As we approach the anniversary of September 11, the aftermath of the tragedy has produced a myriad of suggestions and proposed legislation to improve security and to deal swiftly with suspected supporters of terrorism. National security has been strengthened significantly. The "War on Terrorism" purportedly requires a swift determination of guilt or innocence and summary and effective punishment of suspected terrorists. Public sentiment to various approaches to security and justice have been debated at all levels of government and the press. The possibility of racial and religious profiling and the abandonment of the basic principles of due process are among the significant issues that have been raised during the past year.

Now, more than ever, we must protect the freedoms that the perpetrators of the September 11 disaster struck out against. That I can write this column and that you can read it and that I can say anything I want and you can respond in kind are incredibly important rights in this society. The fact that my stepdaughter Alexis can freely solicit our citizens to express their sorrow, respect, indignation, and patriotism is something she takes for granted—as we all should!

As the pendulum swings away from the shock and horror of the World Trade Center disaster and toward government intervention into private rights, the legal profession needs to be more vigilant than ever to ensure that basic principles of due process and privacy are respected for all who are entitled to them. If there are suspected terrorists in our midst or traveling on our airlines, we certainly want our government to find them, capture them, and punish them. But, we don’t want our innocent citizens to be subjected to undue surveillance, loss of privacy, profiling, and suspicion in the name of national security or military justice.

Stephen Rohde, the author of American Words of Freedom,2 recently wrote a modern paraphrase of the words of Reverend Martin Niemoller in his famous poem concerning Nazi Germany in 1937.

First they came for the Muslims and I didn’t speak up because I wasn’t a Muslim.

Then they came for the immigrants detaining them indefinitely solely upon the certification of the Attorney General and I didn’t speak up because I wasn’t an immigrant.

Then they came to eavesdrop on suspects consulting with their attorneys and I didn’t speak up because I wasn’t a suspect.

Then they came to prosecute non-citizens before secret military commissions and I didn’t speak up because I wasn’t a non-citizen.

Then they came to enter homes and offices for unannounced "sneak and peak" searches and I didn’t speak up because I had nothing to hide.

Then they came to reinstate Cointelpro and resume the infiltration and surveillance of domestic religious and political groups and I didn’t speak up because I no longer participated in any groups.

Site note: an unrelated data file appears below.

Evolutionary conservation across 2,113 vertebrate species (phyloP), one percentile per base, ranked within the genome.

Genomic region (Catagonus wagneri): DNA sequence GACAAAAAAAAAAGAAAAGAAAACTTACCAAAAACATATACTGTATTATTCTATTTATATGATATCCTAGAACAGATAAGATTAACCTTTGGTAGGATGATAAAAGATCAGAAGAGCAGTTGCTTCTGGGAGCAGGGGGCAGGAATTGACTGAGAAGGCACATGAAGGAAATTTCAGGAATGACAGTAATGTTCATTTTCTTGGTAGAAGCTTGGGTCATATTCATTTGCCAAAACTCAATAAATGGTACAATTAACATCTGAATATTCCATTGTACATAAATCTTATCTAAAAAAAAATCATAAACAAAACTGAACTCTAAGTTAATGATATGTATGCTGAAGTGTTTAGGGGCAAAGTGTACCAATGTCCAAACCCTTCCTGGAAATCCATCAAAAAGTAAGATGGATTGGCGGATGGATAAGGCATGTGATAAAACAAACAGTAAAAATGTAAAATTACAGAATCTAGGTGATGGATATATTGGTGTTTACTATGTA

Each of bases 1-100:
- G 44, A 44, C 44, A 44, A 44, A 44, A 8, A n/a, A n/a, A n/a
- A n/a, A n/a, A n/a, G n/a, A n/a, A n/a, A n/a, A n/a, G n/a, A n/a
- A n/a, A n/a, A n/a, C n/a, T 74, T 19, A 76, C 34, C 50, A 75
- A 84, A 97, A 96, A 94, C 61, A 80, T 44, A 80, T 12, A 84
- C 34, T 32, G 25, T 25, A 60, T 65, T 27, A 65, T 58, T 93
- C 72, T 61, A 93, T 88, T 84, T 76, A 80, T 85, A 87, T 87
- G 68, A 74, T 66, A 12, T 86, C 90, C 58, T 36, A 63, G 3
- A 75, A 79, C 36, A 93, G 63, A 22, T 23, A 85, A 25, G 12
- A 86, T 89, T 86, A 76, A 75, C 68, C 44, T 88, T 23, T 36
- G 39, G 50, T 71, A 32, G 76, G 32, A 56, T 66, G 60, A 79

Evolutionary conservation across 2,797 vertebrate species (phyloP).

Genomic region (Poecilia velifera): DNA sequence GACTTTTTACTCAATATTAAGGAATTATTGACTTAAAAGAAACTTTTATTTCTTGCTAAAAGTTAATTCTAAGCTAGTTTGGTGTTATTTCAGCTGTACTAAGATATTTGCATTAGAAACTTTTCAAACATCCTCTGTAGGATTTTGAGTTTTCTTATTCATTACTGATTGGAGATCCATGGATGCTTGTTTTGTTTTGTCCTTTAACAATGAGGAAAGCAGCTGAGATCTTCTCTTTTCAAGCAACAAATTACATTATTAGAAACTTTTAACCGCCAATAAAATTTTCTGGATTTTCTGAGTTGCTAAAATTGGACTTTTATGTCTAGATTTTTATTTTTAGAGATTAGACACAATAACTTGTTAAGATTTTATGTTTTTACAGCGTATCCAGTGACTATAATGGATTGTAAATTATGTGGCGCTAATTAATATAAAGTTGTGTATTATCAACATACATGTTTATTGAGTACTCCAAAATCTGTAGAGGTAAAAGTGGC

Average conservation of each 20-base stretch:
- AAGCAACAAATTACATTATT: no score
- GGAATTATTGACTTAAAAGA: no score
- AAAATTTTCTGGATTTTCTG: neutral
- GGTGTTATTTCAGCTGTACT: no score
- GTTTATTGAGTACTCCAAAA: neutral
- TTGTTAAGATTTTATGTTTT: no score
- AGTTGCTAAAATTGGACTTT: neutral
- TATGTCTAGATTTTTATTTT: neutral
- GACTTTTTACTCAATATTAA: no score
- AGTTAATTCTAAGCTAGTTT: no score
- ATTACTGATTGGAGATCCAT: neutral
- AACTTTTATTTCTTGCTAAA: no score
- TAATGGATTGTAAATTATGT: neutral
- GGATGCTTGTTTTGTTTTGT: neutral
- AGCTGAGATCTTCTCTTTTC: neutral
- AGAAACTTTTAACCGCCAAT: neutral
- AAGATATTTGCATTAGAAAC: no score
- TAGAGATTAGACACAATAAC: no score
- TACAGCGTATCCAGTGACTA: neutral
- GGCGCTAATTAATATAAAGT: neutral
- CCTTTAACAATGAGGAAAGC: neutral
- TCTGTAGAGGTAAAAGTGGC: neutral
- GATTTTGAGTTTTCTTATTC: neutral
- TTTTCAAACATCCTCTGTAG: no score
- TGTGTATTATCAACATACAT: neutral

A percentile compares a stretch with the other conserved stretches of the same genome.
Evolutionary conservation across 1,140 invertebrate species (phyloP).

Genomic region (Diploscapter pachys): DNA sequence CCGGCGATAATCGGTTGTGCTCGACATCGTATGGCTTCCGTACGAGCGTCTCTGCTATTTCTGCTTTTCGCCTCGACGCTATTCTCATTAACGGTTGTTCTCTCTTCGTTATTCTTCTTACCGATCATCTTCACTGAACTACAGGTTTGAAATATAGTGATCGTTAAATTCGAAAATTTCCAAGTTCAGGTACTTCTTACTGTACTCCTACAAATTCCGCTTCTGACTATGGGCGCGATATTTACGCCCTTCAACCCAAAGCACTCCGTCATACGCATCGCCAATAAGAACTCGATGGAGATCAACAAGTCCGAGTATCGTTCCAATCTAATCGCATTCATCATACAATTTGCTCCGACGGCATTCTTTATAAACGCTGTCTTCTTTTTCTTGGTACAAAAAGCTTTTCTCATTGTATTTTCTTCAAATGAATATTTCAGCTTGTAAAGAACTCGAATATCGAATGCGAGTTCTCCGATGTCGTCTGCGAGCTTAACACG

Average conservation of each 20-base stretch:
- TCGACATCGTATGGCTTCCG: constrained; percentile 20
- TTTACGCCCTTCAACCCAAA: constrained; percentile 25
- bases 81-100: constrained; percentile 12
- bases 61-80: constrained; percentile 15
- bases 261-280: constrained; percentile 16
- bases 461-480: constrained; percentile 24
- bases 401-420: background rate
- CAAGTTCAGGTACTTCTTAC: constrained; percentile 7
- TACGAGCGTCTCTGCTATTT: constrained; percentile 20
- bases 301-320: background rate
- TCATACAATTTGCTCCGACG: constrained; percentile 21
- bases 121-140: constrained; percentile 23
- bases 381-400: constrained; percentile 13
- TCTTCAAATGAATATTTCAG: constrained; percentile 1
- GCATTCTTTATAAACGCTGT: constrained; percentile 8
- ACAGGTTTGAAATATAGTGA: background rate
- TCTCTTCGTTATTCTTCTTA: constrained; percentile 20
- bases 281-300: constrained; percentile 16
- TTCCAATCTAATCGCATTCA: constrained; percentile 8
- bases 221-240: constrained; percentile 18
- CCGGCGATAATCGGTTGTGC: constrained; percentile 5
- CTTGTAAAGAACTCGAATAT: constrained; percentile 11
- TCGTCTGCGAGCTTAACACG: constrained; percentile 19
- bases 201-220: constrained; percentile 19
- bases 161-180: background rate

Then they came for anyone who objected to government policy because it only aided the terrorists and gave ammunition to America’s enemies and I didn’t speak up . . . because I didn’t speak up.

Then they came for me and by that time no one was left to speak up.3

The members of the legal profession are the guardians of the rule of law and the preservation of individual freedoms. We have the ability and training to speak up against denial of due process, loss of privacy, and undue intrusions on our freedom whenever and wherever they are manifested. In memory of all who lost their lives in the September 11th disaster and to ensure that our children, like Alexis, are always able to express themselves and to move and act freely in this country, let us commit to speak up whenever necessary to preserve these principles we hold so dear.

NOTES

1. Information about the September 11th Quilt Project can be obtained at www.september11quiltproject.org.

2. Rohde, American Words of Freedom (Webster’s New World, 2001).

3. Rohde, "Then They Came For Me," Vol. 8, No. 3 Verdict (2002). Mr. Rohde is the immediate Past-President of the American Civil Liberties Union of Southern California, and is the President-Elect of the Beverly Hills Bar Association. His poem is published with his permission.

© 2002 The Colorado Lawyer and Colorado Bar Association. All Rights Reserved. Material from The Colorado Lawyer provided via this World Wide Web server is protected by the copyright laws of the United States and may not be reproduced in any way or medium without permission. This material also is subject to the disclaimers at http://www.cobar.org/tcl/disclaimer.cfm?year=2002.